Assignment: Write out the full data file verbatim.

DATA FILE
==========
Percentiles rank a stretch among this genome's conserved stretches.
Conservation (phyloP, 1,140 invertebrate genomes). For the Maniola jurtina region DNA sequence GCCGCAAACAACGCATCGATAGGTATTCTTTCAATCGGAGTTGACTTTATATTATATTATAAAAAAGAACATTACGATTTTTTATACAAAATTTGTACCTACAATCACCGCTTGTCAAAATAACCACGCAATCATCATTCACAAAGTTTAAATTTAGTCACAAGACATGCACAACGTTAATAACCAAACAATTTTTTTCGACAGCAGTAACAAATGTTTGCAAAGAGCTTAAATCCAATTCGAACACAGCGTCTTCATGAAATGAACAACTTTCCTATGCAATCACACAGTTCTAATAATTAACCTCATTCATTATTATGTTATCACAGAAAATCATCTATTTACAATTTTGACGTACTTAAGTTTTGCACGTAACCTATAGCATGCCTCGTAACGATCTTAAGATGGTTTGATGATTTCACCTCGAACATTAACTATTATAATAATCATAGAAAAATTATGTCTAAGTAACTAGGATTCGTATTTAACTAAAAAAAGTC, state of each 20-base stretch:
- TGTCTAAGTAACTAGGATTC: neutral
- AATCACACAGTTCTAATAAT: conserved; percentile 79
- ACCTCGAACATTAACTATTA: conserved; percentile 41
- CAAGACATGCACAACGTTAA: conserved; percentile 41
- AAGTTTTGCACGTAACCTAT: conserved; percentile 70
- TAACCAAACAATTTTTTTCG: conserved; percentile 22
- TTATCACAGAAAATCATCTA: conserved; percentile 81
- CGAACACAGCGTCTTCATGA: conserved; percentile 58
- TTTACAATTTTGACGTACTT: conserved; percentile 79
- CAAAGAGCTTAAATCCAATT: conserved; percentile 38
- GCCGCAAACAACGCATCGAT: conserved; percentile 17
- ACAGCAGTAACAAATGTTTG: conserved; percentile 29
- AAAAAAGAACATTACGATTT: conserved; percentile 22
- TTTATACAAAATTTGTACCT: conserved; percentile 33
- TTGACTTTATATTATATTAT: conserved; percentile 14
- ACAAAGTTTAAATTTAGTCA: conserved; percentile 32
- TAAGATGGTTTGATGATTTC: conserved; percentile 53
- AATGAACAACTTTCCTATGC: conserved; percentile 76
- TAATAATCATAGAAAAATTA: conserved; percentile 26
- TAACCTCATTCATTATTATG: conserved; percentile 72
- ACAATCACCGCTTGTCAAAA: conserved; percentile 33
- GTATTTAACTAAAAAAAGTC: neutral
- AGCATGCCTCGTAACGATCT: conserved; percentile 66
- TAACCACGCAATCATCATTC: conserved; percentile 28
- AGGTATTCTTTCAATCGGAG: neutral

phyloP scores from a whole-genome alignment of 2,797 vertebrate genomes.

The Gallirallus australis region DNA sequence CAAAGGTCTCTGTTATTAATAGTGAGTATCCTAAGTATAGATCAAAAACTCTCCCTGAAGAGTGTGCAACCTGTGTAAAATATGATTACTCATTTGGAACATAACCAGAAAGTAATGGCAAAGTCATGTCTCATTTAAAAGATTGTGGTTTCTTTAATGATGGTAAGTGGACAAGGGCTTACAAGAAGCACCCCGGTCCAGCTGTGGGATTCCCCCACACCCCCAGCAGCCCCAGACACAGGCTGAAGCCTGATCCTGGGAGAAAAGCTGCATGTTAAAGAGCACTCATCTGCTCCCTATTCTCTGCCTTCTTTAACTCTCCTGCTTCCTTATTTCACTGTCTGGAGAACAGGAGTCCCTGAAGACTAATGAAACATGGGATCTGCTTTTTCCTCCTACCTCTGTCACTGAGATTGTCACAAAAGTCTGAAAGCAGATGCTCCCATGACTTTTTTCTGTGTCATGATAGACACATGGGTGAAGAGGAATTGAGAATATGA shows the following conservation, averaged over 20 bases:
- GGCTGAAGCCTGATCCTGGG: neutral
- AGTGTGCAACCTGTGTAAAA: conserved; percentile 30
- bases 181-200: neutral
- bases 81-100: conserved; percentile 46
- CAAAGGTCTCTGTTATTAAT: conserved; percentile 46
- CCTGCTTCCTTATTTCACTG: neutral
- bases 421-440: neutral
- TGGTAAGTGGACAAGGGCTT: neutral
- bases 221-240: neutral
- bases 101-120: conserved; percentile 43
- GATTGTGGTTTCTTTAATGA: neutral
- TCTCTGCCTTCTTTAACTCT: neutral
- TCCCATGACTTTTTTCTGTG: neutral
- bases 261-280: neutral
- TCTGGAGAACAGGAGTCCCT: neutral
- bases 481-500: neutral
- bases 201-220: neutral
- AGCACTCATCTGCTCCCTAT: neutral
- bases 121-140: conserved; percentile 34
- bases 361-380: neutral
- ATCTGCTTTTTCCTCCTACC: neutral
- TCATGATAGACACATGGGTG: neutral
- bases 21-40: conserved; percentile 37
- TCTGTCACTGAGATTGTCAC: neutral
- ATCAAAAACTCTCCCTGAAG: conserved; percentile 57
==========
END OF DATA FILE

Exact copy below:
Percentiles rank a stretch among this genome's conserved stretches.
Conservation (phyloP, 1,140 invertebrate genomes). For the Maniola jurtina region DNA sequence GCCGCAAACAACGCATCGATAGGTATTCTTTCAATCGGAGTTGACTTTATATTATATTATAAAAAAGAACATTACGATTTTTTATACAAAATTTGTACCTACAATCACCGCTTGTCAAAATAACCACGCAATCATCATTCACAAAGTTTAAATTTAGTCACAAGACATGCACAACGTTAATAACCAAACAATTTTTTTCGACAGCAGTAACAAATGTTTGCAAAGAGCTTAAATCCAATTCGAACACAGCGTCTTCATGAAATGAACAACTTTCCTATGCAATCACACAGTTCTAATAATTAACCTCATTCATTATTATGTTATCACAGAAAATCATCTATTTACAATTTTGACGTACTTAAGTTTTGCACGTAACCTATAGCATGCCTCGTAACGATCTTAAGATGGTTTGATGATTTCACCTCGAACATTAACTATTATAATAATCATAGAAAAATTATGTCTAAGTAACTAGGATTCGTATTTAACTAAAAAAAGTC, state of each 20-base stretch:
- TGTCTAAGTAACTAGGATTC: neutral
- AATCACACAGTTCTAATAAT: conserved; percentile 79
- ACCTCGAACATTAACTATTA: conserved; percentile 41
- CAAGACATGCACAACGTTAA: conserved; percentile 41
- AAGTTTTGCACGTAACCTAT: conserved; percentile 70
- TAACCAAACAATTTTTTTCG: conserved; percentile 22
- TTATCACAGAAAATCATCTA: conserved; percentile 81
- CGAACACAGCGTCTTCATGA: conserved; percentile 58
- TTTACAATTTTGACGTACTT: conserved; percentile 79
- CAAAGAGCTTAAATCCAATT: conserved; percentile 38
- GCCGCAAACAACGCATCGAT: conserved; percentile 17
- ACAGCAGTAACAAATGTTTG: conserved; percentile 29
- AAAAAAGAACATTACGATTT: conserved; percentile 22
- TTTATACAAAATTTGTACCT: conserved; percentile 33
- TTGACTTTATATTATATTAT: conserved; percentile 14
- ACAAAGTTTAAATTTAGTCA: conserved; percentile 32
- TAAGATGGTTTGATGATTTC: conserved; percentile 53
- AATGAACAACTTTCCTATGC: conserved; percentile 76
- TAATAATCATAGAAAAATTA: conserved; percentile 26
- TAACCTCATTCATTATTATG: conserved; percentile 72
- ACAATCACCGCTTGTCAAAA: conserved; percentile 33
- GTATTTAACTAAAAAAAGTC: neutral
- AGCATGCCTCGTAACGATCT: conserved; percentile 66
- TAACCACGCAATCATCATTC: conserved; percentile 28
- AGGTATTCTTTCAATCGGAG: neutral

phyloP scores from a whole-genome alignment of 2,797 vertebrate genomes.

The Gallirallus australis region DNA sequence CAAAGGTCTCTGTTATTAATAGTGAGTATCCTAAGTATAGATCAAAAACTCTCCCTGAAGAGTGTGCAACCTGTGTAAAATATGATTACTCATTTGGAACATAACCAGAAAGTAATGGCAAAGTCATGTCTCATTTAAAAGATTGTGGTTTCTTTAATGATGGTAAGTGGACAAGGGCTTACAAGAAGCACCCCGGTCCAGCTGTGGGATTCCCCCACACCCCCAGCAGCCCCAGACACAGGCTGAAGCCTGATCCTGGGAGAAAAGCTGCATGTTAAAGAGCACTCATCTGCTCCCTATTCTCTGCCTTCTTTAACTCTCCTGCTTCCTTATTTCACTGTCTGGAGAACAGGAGTCCCTGAAGACTAATGAAACATGGGATCTGCTTTTTCCTCCTACCTCTGTCACTGAGATTGTCACAAAAGTCTGAAAGCAGATGCTCCCATGACTTTTTTCTGTGTCATGATAGACACATGGGTGAAGAGGAATTGAGAATATGA shows the following conservation, averaged over 20 bases:
- GGCTGAAGCCTGATCCTGGG: neutral
- AGTGTGCAACCTGTGTAAAA: conserved; percentile 30
- bases 181-200: neutral
- bases 81-100: conserved; percentile 46
- CAAAGGTCTCTGTTATTAAT: conserved; percentile 46
- CCTGCTTCCTTATTTCACTG: neutral
- bases 421-440: neutral
- TGGTAAGTGGACAAGGGCTT: neutral
- bases 221-240: neutral
- bases 101-120: conserved; percentile 43
- GATTGTGGTTTCTTTAATGA: neutral
- TCTCTGCCTTCTTTAACTCT: neutral
- TCCCATGACTTTTTTCTGTG: neutral
- bases 261-280: neutral
- TCTGGAGAACAGGAGTCCCT: neutral
- bases 481-500: neutral
- bases 201-220: neutral
- AGCACTCATCTGCTCCCTAT: neutral
- bases 121-140: conserved; percentile 34
- bases 361-380: neutral
- ATCTGCTTTTTCCTCCTACC: neutral
- TCATGATAGACACATGGGTG: neutral
- bases 21-40: conserved; percentile 37
- TCTGTCACTGAGATTGTCAC: neutral
- ATCAAAAACTCTCCCTGAAG: conserved; percentile 57